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Posts Tagged: Samsung Epic 4G Touch

samsung epic 4g touch

Sprint has said that it will remove Carrier IQ on all of its devices, and is continuing to make good on that promise with the latest OTA update targeting the Samsung Epic 4G Touch, Sprint’s own version of the Galaxy S II. The new update has the version S:D710.0.5S.EL29 with the following changelog:

  • Security update
  • Dismissing multiple calendar alerts
  • Commercial Alert System (CMAS) activation

Of course, “security update” is corporate doublespeak for “Carrier IQ removed”. The update will roll out in the next 10 days, by which all eligible devices should have gotten it.

Sprint previously removed Carrier IQ on the HTC EVO 3D and, one week later, HTC EVO 4G, EVO Design 4G and Samsung Epic 4G.

If you experience any issues or have something else to share, join the discussion in the forum thread.

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Assuming you haven’t been living in a cave the last few months, you’ve heard about Carrier IQ—a baked-in software package that Google CEO Eric Schmidt publicly labeled a key-logger. Thanks to the diligent work of XDA Recognized Developer TrevE, we’ve brought to light some of the issues surrounding the software package several times in the past.

Luckily for us, it now seems as if OEMs and carriers are starting to understand that WE DON’T LIKE IT! Enter the EL13 leaked firmware for the Samsung Epic 4G Touch on Sprint. Using XDA Recognized Developer supercurio‘s Voodoo detector app, fellow forum member Calkulin has verified that the leaked build is indeed Carrier IQ free!

Biggest difference I see so far doing a comparison, is no CIQ libs are included anymore, so either Samsung pulled CIQ from it or hide it even more. I’ll run the detector apps to see here shortly to verify
EDIT: Seems Samsung & Sprint listened, no CIQ in this ROM

Rather than just hiding the libraries, the update seems to do away with CIQ altogether. However, let’s not get our hopes up too high just yet. While you can install EL13 on your own device, the build is still technically leaked. Furthermore, we have not a clue as to when (or even if) it will be officially released. That said, it’s mere presence shows that someone, somewhere out there is actually listening to the customers. Bravo. Now just push it out to all CIQ-ridden devices ASAP!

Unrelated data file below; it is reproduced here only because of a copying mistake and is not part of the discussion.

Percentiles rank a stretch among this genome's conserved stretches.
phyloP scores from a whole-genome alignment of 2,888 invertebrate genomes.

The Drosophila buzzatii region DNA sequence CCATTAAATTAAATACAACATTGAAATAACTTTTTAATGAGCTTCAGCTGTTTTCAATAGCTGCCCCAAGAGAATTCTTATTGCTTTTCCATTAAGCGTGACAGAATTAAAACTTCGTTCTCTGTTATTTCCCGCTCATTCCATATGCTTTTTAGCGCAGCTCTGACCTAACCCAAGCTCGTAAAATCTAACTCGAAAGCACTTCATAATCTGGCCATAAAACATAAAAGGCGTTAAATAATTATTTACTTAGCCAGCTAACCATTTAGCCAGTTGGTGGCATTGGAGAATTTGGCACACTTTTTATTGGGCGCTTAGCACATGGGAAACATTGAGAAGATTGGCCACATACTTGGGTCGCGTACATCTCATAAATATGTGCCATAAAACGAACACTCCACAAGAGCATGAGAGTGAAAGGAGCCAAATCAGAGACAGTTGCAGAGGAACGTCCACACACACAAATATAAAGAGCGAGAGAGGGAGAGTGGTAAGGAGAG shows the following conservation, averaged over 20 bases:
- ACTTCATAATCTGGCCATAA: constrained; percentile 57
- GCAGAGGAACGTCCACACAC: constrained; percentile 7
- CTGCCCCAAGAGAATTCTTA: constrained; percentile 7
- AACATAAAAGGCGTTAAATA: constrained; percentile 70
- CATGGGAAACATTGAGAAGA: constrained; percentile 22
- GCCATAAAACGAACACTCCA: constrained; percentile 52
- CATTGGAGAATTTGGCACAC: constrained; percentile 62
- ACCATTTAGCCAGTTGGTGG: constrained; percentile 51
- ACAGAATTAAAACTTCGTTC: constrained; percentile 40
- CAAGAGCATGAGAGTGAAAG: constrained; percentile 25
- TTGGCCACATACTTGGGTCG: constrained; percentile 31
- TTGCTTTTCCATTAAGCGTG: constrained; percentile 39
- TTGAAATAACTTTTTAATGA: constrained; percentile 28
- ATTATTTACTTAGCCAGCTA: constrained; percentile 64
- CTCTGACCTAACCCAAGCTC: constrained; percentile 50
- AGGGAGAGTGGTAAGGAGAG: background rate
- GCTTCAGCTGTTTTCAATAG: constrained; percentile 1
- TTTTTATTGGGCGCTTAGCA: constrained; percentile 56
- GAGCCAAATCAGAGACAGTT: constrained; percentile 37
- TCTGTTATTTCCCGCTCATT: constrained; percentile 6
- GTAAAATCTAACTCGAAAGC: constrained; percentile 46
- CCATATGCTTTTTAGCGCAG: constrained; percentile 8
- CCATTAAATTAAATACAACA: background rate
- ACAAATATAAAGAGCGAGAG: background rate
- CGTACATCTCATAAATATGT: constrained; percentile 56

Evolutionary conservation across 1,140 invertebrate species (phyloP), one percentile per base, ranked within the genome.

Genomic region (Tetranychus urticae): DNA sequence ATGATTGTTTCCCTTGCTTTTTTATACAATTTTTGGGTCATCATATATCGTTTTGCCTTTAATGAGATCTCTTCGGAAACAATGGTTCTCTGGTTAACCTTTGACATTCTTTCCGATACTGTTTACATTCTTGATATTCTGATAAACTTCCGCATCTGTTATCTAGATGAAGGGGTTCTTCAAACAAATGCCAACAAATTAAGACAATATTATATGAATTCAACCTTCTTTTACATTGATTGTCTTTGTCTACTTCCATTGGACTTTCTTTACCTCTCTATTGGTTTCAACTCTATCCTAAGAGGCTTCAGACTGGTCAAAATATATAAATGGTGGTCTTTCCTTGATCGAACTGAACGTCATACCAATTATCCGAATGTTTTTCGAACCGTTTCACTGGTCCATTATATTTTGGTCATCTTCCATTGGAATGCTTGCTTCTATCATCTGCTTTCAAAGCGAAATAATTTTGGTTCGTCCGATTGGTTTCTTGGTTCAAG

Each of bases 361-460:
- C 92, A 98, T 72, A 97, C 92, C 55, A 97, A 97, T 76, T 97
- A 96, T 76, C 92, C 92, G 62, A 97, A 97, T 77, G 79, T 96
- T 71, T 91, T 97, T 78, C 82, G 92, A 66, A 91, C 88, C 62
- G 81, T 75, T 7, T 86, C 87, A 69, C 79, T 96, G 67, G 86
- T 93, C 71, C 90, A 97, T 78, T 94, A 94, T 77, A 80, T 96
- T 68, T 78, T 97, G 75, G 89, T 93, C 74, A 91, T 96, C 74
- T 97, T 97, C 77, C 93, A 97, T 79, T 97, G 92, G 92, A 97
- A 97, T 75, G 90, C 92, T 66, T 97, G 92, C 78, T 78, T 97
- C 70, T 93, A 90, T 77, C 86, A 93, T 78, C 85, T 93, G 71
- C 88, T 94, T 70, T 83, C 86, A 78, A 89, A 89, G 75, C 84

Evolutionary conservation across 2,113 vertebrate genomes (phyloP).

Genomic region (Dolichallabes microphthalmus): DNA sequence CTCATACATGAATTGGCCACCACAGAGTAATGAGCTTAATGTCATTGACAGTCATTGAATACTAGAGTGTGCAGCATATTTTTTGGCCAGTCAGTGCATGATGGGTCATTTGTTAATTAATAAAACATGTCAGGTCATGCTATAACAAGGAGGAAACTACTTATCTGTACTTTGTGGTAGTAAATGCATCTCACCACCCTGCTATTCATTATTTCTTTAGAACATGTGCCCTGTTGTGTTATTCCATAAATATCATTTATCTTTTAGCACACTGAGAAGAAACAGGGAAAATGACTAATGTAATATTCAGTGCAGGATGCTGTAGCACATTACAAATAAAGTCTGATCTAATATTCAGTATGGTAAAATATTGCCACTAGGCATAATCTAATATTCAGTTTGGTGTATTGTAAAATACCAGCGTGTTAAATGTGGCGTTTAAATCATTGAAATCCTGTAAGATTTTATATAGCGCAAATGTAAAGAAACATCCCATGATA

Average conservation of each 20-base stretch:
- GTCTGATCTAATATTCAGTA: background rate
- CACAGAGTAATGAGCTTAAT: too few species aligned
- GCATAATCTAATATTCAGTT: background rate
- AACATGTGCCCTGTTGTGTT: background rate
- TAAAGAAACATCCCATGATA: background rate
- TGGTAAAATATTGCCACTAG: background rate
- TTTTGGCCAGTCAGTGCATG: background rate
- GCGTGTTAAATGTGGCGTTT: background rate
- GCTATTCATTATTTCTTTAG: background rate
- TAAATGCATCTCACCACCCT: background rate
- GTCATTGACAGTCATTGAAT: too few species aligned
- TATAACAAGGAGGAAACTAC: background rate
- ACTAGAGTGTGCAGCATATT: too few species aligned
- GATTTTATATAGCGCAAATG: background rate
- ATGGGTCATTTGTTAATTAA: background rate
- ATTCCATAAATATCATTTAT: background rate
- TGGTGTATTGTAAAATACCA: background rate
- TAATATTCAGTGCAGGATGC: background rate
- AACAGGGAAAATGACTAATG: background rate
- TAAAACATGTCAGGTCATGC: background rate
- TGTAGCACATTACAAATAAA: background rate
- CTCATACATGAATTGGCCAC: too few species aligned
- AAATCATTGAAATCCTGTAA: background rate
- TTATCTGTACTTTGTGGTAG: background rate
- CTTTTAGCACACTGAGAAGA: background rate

If you’re interested in giving this a shot on your own device, be sure to head to the original thread.

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Ice Cream Sandwich ports are highly sought after, given the hype and price of the phone that runs it. However, providing there is support behind development, there is every chance you can run it on your device. This article is here to list the current ICS ports on our most popular  forums and their individual stages in progress. Should your device not be listed below, you can always visit your device’s development forum on XDA and search for any ROMs listed with “Ice Cream Sandwich”. Check out our list! READ ON »

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Bits and pieces of Ice Cream Sandwich are everywhere, and now Samsung Epic owners can get their hands on the ICS Dialer courtesy of XDA Senior Member ssconceptz.

The XDA member has created a clone of the ICS Dialer built off the stock Contacts.apk from the Galaxy S II Epic 4G Touch. Please note that this is not a port and that your tabs will not be ICS tabs (as per the image), since this will reflect the specific ROM theme for your tabs.

The file should work on any ROM for Samsung Epic 4G Touch devices.  There are two options for installation – a simple installable app or a flashable zip.

For more information including to download the files, head on over to the application thread.

Ext4-Filesystem-Is-Closer-2

As you may recall, the Samsung Galaxy S 2 US sibblings just got launched into the wild and because we could simply not sit idle with our arms crossed, the devs in our forums have started pounding their Epic 4G Touchs with the fists of development. As you are probably aware by now, there is always a discovery process before true development can actually take place. During this time, information regarding the internals of the device is gathered until enough is in place to start doing things like rooting, installing apps, flashing Rome, radios, etc. Well, XDA Forum Moderator jerdog recently opened a thread where he describes the memory partition’s map on this device. This information seems to be crucial in the sense that without this, a flasher would simply not know what goes in which area of the device. Put in simple terms, either Heimdall or Odin need this information in order not to soft brick your device.

This information may hold other keys as well that could unlock more potential out of the device. Please take a look and see if you can do anything with this in order to help out in the development of this new offering from Samsung.

Here are the partitions for the Epic 4G Touch as identified by Heimdall. The .pit file was successfully created by odub303